Articles

Ash tree nemesis bores into Illinois: Beetles that could kill 130 million of state's trees turn up in Kane County.

Chicago Tribune (Chicago, IL); 6/14/2006

Byline: Michael Hawthorne and James Kimberly

A tiny, metallic green beetle that has killed millions of ash trees across the Midwest has been quietly multiplying for at least three years in a heavily wooded Kane County subdivision. The discovery of the emerald ash borer, announced Tuesday by state and federal officials, is the first evidence of a long-dreaded infestation that could threaten more than 130 million trees in Illinois and a fifth of Chicago's leafy cover. Since they were found in suburban Detroit four years ago, the fast-spreading beetles have killed more than 15 million ash trees in Michigan, a staggering number compared with the 1,500 trees destroyed in Chicago by another imported pest, the Asian longhorned beetle.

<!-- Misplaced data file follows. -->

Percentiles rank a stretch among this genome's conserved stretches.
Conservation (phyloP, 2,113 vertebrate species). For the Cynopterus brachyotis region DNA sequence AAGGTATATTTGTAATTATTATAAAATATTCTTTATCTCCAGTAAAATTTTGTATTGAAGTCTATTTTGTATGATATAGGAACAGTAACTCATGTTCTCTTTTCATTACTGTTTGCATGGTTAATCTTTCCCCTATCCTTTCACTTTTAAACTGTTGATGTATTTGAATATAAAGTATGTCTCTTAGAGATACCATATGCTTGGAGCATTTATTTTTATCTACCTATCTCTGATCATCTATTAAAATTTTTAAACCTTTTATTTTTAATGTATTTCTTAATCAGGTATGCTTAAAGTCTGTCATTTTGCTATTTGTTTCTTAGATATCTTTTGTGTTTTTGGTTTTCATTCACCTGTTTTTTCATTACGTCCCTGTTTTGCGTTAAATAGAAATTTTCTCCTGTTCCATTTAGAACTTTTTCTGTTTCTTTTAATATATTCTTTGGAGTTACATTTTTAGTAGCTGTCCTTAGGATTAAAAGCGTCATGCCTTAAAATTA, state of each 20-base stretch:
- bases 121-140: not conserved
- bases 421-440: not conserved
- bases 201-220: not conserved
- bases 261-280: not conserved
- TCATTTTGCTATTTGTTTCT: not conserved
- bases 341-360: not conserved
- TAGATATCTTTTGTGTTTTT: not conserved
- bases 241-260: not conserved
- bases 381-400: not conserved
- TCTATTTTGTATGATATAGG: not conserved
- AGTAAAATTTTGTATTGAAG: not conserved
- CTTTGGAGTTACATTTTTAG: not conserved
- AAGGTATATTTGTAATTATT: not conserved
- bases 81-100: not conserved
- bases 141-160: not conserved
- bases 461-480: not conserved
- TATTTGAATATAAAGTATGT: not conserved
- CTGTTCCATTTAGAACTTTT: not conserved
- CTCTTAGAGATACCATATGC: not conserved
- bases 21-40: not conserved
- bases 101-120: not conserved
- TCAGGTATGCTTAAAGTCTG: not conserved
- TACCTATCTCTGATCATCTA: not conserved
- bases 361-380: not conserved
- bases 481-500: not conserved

Illinois officials thought they had dodged the ash borer. But a homeowner in the Windings of Ferson Creek subdivision west of St. Charles called last week to ask about a slender green bug she found snared in a spider's web in a dying ash tree in her yard. State inspectors came out and found hundreds of exit holes left by adult ash borers in a half-dozen trees, indicating the bugs have been around for at least three years and perhaps for as many as six. The inspectors plan to fan out across the area during the next two weeks searching for more infested trees. "Early detection of the emerald ash borer is critical, and we need everybody's help to find it," said Mark Cinnamon, manager of nursery and northeastern field operations for the Illinois Department of Agriculture. State and federal officials said they still are figuring out what to do next. In Michigan, every ash tree within a half-mile of the area where the beetles are found is cut down, fed into a wood chipper and burned. Ravenswood infestation halted